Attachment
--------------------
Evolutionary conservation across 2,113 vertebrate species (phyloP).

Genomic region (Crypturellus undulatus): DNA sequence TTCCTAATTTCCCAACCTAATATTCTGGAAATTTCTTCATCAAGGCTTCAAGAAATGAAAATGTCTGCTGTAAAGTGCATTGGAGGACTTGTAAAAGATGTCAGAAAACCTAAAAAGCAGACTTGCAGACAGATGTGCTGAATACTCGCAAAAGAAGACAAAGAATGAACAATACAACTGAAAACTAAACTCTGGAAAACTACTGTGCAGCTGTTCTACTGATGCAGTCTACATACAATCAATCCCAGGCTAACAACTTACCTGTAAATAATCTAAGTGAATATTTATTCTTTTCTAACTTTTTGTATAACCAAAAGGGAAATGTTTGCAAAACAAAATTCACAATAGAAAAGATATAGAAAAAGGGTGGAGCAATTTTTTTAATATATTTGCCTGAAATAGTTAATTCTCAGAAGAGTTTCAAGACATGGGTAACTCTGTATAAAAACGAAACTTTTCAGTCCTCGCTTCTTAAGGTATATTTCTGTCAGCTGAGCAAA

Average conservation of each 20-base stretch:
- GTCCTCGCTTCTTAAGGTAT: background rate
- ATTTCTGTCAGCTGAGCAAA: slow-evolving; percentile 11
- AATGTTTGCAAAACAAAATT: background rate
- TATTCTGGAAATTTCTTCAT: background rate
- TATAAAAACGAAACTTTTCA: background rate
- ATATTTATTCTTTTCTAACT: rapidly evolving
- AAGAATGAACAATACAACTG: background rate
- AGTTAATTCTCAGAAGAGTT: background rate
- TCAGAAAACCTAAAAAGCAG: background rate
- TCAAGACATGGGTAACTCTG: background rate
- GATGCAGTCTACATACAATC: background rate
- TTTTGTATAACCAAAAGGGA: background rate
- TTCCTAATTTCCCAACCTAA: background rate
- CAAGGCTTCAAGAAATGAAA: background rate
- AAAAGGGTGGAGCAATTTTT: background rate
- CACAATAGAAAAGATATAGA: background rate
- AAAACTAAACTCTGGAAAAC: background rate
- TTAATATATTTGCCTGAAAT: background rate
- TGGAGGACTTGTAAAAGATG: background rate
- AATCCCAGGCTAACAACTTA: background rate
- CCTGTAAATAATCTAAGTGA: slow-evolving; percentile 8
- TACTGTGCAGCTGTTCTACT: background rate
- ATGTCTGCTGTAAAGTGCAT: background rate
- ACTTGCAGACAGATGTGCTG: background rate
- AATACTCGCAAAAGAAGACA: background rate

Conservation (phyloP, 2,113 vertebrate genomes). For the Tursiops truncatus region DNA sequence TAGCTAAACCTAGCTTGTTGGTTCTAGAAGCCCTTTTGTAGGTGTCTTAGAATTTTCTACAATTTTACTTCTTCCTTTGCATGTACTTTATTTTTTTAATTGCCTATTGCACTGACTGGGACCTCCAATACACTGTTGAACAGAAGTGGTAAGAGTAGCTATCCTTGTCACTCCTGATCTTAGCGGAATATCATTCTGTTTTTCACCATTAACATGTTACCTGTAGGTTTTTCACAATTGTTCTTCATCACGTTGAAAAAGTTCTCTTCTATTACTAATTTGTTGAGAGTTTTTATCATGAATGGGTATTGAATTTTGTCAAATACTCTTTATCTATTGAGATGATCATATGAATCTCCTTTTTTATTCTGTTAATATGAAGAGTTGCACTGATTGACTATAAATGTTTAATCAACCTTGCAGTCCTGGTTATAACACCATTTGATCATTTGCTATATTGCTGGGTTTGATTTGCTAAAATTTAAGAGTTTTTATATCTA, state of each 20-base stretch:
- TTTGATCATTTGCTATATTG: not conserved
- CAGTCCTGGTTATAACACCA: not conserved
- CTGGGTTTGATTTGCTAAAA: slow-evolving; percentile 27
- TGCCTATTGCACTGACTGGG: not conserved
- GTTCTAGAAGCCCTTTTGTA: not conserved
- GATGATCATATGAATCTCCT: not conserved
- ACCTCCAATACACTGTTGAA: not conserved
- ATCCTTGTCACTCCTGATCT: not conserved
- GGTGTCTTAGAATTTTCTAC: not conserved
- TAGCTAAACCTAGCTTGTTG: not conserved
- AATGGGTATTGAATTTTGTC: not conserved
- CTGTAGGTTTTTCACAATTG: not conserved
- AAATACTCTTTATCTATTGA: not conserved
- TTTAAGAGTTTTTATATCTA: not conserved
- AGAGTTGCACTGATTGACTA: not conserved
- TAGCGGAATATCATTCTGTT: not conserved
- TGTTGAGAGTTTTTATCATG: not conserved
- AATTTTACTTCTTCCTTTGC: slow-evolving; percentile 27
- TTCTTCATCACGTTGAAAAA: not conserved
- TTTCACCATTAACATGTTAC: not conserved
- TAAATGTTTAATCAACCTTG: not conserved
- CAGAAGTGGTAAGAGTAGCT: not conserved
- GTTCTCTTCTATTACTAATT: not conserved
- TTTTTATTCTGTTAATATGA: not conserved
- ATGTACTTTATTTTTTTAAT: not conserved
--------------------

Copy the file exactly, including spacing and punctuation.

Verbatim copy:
Evolutionary conservation across 2,113 vertebrate species (phyloP).

Genomic region (Crypturellus undulatus): DNA sequence TTCCTAATTTCCCAACCTAATATTCTGGAAATTTCTTCATCAAGGCTTCAAGAAATGAAAATGTCTGCTGTAAAGTGCATTGGAGGACTTGTAAAAGATGTCAGAAAACCTAAAAAGCAGACTTGCAGACAGATGTGCTGAATACTCGCAAAAGAAGACAAAGAATGAACAATACAACTGAAAACTAAACTCTGGAAAACTACTGTGCAGCTGTTCTACTGATGCAGTCTACATACAATCAATCCCAGGCTAACAACTTACCTGTAAATAATCTAAGTGAATATTTATTCTTTTCTAACTTTTTGTATAACCAAAAGGGAAATGTTTGCAAAACAAAATTCACAATAGAAAAGATATAGAAAAAGGGTGGAGCAATTTTTTTAATATATTTGCCTGAAATAGTTAATTCTCAGAAGAGTTTCAAGACATGGGTAACTCTGTATAAAAACGAAACTTTTCAGTCCTCGCTTCTTAAGGTATATTTCTGTCAGCTGAGCAAA

Average conservation of each 20-base stretch:
- GTCCTCGCTTCTTAAGGTAT: background rate
- ATTTCTGTCAGCTGAGCAAA: slow-evolving; percentile 11
- AATGTTTGCAAAACAAAATT: background rate
- TATTCTGGAAATTTCTTCAT: background rate
- TATAAAAACGAAACTTTTCA: background rate
- ATATTTATTCTTTTCTAACT: rapidly evolving
- AAGAATGAACAATACAACTG: background rate
- AGTTAATTCTCAGAAGAGTT: background rate
- TCAGAAAACCTAAAAAGCAG: background rate
- TCAAGACATGGGTAACTCTG: background rate
- GATGCAGTCTACATACAATC: background rate
- TTTTGTATAACCAAAAGGGA: background rate
- TTCCTAATTTCCCAACCTAA: background rate
- CAAGGCTTCAAGAAATGAAA: background rate
- AAAAGGGTGGAGCAATTTTT: background rate
- CACAATAGAAAAGATATAGA: background rate
- AAAACTAAACTCTGGAAAAC: background rate
- TTAATATATTTGCCTGAAAT: background rate
- TGGAGGACTTGTAAAAGATG: background rate
- AATCCCAGGCTAACAACTTA: background rate
- CCTGTAAATAATCTAAGTGA: slow-evolving; percentile 8
- TACTGTGCAGCTGTTCTACT: background rate
- ATGTCTGCTGTAAAGTGCAT: background rate
- ACTTGCAGACAGATGTGCTG: background rate
- AATACTCGCAAAAGAAGACA: background rate

Conservation (phyloP, 2,113 vertebrate genomes). For the Tursiops truncatus region DNA sequence TAGCTAAACCTAGCTTGTTGGTTCTAGAAGCCCTTTTGTAGGTGTCTTAGAATTTTCTACAATTTTACTTCTTCCTTTGCATGTACTTTATTTTTTTAATTGCCTATTGCACTGACTGGGACCTCCAATACACTGTTGAACAGAAGTGGTAAGAGTAGCTATCCTTGTCACTCCTGATCTTAGCGGAATATCATTCTGTTTTTCACCATTAACATGTTACCTGTAGGTTTTTCACAATTGTTCTTCATCACGTTGAAAAAGTTCTCTTCTATTACTAATTTGTTGAGAGTTTTTATCATGAATGGGTATTGAATTTTGTCAAATACTCTTTATCTATTGAGATGATCATATGAATCTCCTTTTTTATTCTGTTAATATGAAGAGTTGCACTGATTGACTATAAATGTTTAATCAACCTTGCAGTCCTGGTTATAACACCATTTGATCATTTGCTATATTGCTGGGTTTGATTTGCTAAAATTTAAGAGTTTTTATATCTA, state of each 20-base stretch:
- TTTGATCATTTGCTATATTG: not conserved
- CAGTCCTGGTTATAACACCA: not conserved
- CTGGGTTTGATTTGCTAAAA: slow-evolving; percentile 27
- TGCCTATTGCACTGACTGGG: not conserved
- GTTCTAGAAGCCCTTTTGTA: not conserved
- GATGATCATATGAATCTCCT: not conserved
- ACCTCCAATACACTGTTGAA: not conserved
- ATCCTTGTCACTCCTGATCT: not conserved
- GGTGTCTTAGAATTTTCTAC: not conserved
- TAGCTAAACCTAGCTTGTTG: not conserved
- AATGGGTATTGAATTTTGTC: not conserved
- CTGTAGGTTTTTCACAATTG: not conserved
- AAATACTCTTTATCTATTGA: not conserved
- TTTAAGAGTTTTTATATCTA: not conserved
- AGAGTTGCACTGATTGACTA: not conserved
- TAGCGGAATATCATTCTGTT: not conserved
- TGTTGAGAGTTTTTATCATG: not conserved
- AATTTTACTTCTTCCTTTGC: slow-evolving; percentile 27
- TTCTTCATCACGTTGAAAAA: not conserved
- TTTCACCATTAACATGTTAC: not conserved
- TAAATGTTTAATCAACCTTG: not conserved
- CAGAAGTGGTAAGAGTAGCT: not conserved
- GTTCTCTTCTATTACTAATT: not conserved
- TTTTTATTCTGTTAATATGA: not conserved
- ATGTACTTTATTTTTTTAAT: not conserved